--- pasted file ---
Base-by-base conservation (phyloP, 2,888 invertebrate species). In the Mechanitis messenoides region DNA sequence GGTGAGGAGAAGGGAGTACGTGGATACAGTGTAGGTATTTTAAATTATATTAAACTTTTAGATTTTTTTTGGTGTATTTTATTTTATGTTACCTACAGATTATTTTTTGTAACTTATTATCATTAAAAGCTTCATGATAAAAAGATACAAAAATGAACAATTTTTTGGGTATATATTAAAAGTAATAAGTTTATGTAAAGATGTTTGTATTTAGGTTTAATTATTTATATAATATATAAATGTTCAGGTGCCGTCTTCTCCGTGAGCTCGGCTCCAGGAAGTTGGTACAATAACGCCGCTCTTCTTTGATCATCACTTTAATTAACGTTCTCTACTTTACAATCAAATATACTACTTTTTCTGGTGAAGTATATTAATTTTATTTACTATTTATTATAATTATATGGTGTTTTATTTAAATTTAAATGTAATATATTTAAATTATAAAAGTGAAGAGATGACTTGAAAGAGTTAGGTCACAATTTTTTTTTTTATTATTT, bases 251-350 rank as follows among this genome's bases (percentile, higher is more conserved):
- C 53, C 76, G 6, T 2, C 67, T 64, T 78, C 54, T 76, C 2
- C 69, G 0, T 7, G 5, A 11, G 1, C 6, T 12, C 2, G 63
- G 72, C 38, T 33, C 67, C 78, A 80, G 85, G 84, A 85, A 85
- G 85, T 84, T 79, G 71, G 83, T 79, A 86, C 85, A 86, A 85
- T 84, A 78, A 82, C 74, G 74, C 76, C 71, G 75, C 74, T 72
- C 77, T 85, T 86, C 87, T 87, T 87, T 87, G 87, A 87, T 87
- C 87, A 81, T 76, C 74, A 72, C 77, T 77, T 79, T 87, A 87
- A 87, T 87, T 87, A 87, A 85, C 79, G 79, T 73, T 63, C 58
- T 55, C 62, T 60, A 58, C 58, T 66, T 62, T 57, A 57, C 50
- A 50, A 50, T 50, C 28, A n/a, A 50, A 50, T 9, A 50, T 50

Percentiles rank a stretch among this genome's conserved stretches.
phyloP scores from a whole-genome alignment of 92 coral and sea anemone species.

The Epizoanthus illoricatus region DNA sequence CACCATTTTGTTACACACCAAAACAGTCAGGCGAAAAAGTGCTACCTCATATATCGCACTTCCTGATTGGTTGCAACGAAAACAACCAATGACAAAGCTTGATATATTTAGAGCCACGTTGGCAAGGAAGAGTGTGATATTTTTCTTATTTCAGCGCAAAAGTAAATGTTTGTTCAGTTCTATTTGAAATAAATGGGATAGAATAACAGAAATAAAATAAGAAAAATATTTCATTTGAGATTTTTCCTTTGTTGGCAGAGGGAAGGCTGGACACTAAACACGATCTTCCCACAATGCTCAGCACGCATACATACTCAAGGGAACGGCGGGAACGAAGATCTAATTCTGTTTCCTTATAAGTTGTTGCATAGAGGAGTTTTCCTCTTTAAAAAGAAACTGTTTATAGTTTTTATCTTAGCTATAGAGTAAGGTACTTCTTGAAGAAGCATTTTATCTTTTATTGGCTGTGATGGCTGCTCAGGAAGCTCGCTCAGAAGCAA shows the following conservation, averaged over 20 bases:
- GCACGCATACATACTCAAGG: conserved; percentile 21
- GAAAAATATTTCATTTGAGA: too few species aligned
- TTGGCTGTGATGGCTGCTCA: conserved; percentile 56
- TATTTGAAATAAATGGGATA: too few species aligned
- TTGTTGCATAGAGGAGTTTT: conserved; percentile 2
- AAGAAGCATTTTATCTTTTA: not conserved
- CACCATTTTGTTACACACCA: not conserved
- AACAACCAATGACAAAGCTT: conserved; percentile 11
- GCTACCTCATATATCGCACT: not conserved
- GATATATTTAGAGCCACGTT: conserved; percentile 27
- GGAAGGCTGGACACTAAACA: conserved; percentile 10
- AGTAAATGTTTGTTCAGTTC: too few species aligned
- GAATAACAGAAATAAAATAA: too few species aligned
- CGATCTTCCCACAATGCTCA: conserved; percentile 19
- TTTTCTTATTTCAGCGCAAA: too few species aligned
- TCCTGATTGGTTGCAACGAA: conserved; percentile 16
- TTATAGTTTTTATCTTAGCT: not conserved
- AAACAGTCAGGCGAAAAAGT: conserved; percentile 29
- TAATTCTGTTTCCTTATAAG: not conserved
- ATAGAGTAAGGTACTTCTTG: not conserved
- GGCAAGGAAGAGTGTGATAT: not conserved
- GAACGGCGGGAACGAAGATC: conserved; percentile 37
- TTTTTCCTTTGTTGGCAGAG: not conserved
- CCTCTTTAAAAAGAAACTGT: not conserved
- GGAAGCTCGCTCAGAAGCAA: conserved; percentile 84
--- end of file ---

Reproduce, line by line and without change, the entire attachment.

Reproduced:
Base-by-base conservation (phyloP, 2,888 invertebrate species). In the Mechanitis messenoides region DNA sequence GGTGAGGAGAAGGGAGTACGTGGATACAGTGTAGGTATTTTAAATTATATTAAACTTTTAGATTTTTTTTGGTGTATTTTATTTTATGTTACCTACAGATTATTTTTTGTAACTTATTATCATTAAAAGCTTCATGATAAAAAGATACAAAAATGAACAATTTTTTGGGTATATATTAAAAGTAATAAGTTTATGTAAAGATGTTTGTATTTAGGTTTAATTATTTATATAATATATAAATGTTCAGGTGCCGTCTTCTCCGTGAGCTCGGCTCCAGGAAGTTGGTACAATAACGCCGCTCTTCTTTGATCATCACTTTAATTAACGTTCTCTACTTTACAATCAAATATACTACTTTTTCTGGTGAAGTATATTAATTTTATTTACTATTTATTATAATTATATGGTGTTTTATTTAAATTTAAATGTAATATATTTAAATTATAAAAGTGAAGAGATGACTTGAAAGAGTTAGGTCACAATTTTTTTTTTTATTATTT, bases 251-350 rank as follows among this genome's bases (percentile, higher is more conserved):
- C 53, C 76, G 6, T 2, C 67, T 64, T 78, C 54, T 76, C 2
- C 69, G 0, T 7, G 5, A 11, G 1, C 6, T 12, C 2, G 63
- G 72, C 38, T 33, C 67, C 78, A 80, G 85, G 84, A 85, A 85
- G 85, T 84, T 79, G 71, G 83, T 79, A 86, C 85, A 86, A 85
- T 84, A 78, A 82, C 74, G 74, C 76, C 71, G 75, C 74, T 72
- C 77, T 85, T 86, C 87, T 87, T 87, T 87, G 87, A 87, T 87
- C 87, A 81, T 76, C 74, A 72, C 77, T 77, T 79, T 87, A 87
- A 87, T 87, T 87, A 87, A 85, C 79, G 79, T 73, T 63, C 58
- T 55, C 62, T 60, A 58, C 58, T 66, T 62, T 57, A 57, C 50
- A 50, A 50, T 50, C 28, A n/a, A 50, A 50, T 9, A 50, T 50

Percentiles rank a stretch among this genome's conserved stretches.
phyloP scores from a whole-genome alignment of 92 coral and sea anemone species.

The Epizoanthus illoricatus region DNA sequence CACCATTTTGTTACACACCAAAACAGTCAGGCGAAAAAGTGCTACCTCATATATCGCACTTCCTGATTGGTTGCAACGAAAACAACCAATGACAAAGCTTGATATATTTAGAGCCACGTTGGCAAGGAAGAGTGTGATATTTTTCTTATTTCAGCGCAAAAGTAAATGTTTGTTCAGTTCTATTTGAAATAAATGGGATAGAATAACAGAAATAAAATAAGAAAAATATTTCATTTGAGATTTTTCCTTTGTTGGCAGAGGGAAGGCTGGACACTAAACACGATCTTCCCACAATGCTCAGCACGCATACATACTCAAGGGAACGGCGGGAACGAAGATCTAATTCTGTTTCCTTATAAGTTGTTGCATAGAGGAGTTTTCCTCTTTAAAAAGAAACTGTTTATAGTTTTTATCTTAGCTATAGAGTAAGGTACTTCTTGAAGAAGCATTTTATCTTTTATTGGCTGTGATGGCTGCTCAGGAAGCTCGCTCAGAAGCAA shows the following conservation, averaged over 20 bases:
- GCACGCATACATACTCAAGG: conserved; percentile 21
- GAAAAATATTTCATTTGAGA: too few species aligned
- TTGGCTGTGATGGCTGCTCA: conserved; percentile 56
- TATTTGAAATAAATGGGATA: too few species aligned
- TTGTTGCATAGAGGAGTTTT: conserved; percentile 2
- AAGAAGCATTTTATCTTTTA: not conserved
- CACCATTTTGTTACACACCA: not conserved
- AACAACCAATGACAAAGCTT: conserved; percentile 11
- GCTACCTCATATATCGCACT: not conserved
- GATATATTTAGAGCCACGTT: conserved; percentile 27
- GGAAGGCTGGACACTAAACA: conserved; percentile 10
- AGTAAATGTTTGTTCAGTTC: too few species aligned
- GAATAACAGAAATAAAATAA: too few species aligned
- CGATCTTCCCACAATGCTCA: conserved; percentile 19
- TTTTCTTATTTCAGCGCAAA: too few species aligned
- TCCTGATTGGTTGCAACGAA: conserved; percentile 16
- TTATAGTTTTTATCTTAGCT: not conserved
- AAACAGTCAGGCGAAAAAGT: conserved; percentile 29
- TAATTCTGTTTCCTTATAAG: not conserved
- ATAGAGTAAGGTACTTCTTG: not conserved
- GGCAAGGAAGAGTGTGATAT: not conserved
- GAACGGCGGGAACGAAGATC: conserved; percentile 37
- TTTTTCCTTTGTTGGCAGAG: not conserved
- CCTCTTTAAAAAGAAACTGT: not conserved
- GGAAGCTCGCTCAGAAGCAA: conserved; percentile 84